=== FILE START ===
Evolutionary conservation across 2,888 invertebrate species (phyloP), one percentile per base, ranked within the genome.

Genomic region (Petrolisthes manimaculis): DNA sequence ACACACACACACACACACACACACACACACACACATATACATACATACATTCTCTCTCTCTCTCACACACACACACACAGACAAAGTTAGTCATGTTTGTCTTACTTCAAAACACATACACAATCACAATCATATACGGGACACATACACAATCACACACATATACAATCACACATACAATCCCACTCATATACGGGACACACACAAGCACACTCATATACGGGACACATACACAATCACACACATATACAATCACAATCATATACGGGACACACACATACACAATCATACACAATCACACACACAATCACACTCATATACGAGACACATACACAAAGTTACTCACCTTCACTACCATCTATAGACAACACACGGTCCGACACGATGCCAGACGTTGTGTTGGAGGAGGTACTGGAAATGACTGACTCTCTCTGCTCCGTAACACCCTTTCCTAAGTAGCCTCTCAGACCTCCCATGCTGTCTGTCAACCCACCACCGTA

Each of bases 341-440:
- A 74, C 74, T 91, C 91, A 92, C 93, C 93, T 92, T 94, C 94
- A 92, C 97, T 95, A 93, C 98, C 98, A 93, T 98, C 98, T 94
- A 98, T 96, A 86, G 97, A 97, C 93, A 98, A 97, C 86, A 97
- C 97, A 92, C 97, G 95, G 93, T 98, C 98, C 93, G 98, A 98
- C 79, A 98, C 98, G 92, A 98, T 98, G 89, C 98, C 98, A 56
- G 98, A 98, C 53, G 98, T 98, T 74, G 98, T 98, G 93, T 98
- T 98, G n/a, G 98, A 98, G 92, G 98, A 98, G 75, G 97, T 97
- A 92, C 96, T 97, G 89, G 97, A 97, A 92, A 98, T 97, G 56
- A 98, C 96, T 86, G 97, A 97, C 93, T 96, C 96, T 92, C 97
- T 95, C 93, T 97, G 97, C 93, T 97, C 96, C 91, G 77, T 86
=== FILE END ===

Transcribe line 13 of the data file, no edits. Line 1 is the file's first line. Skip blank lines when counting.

- T 95, C 93, T 97, G 97, C 93, T 97, C 96, C 91, G 77, T 86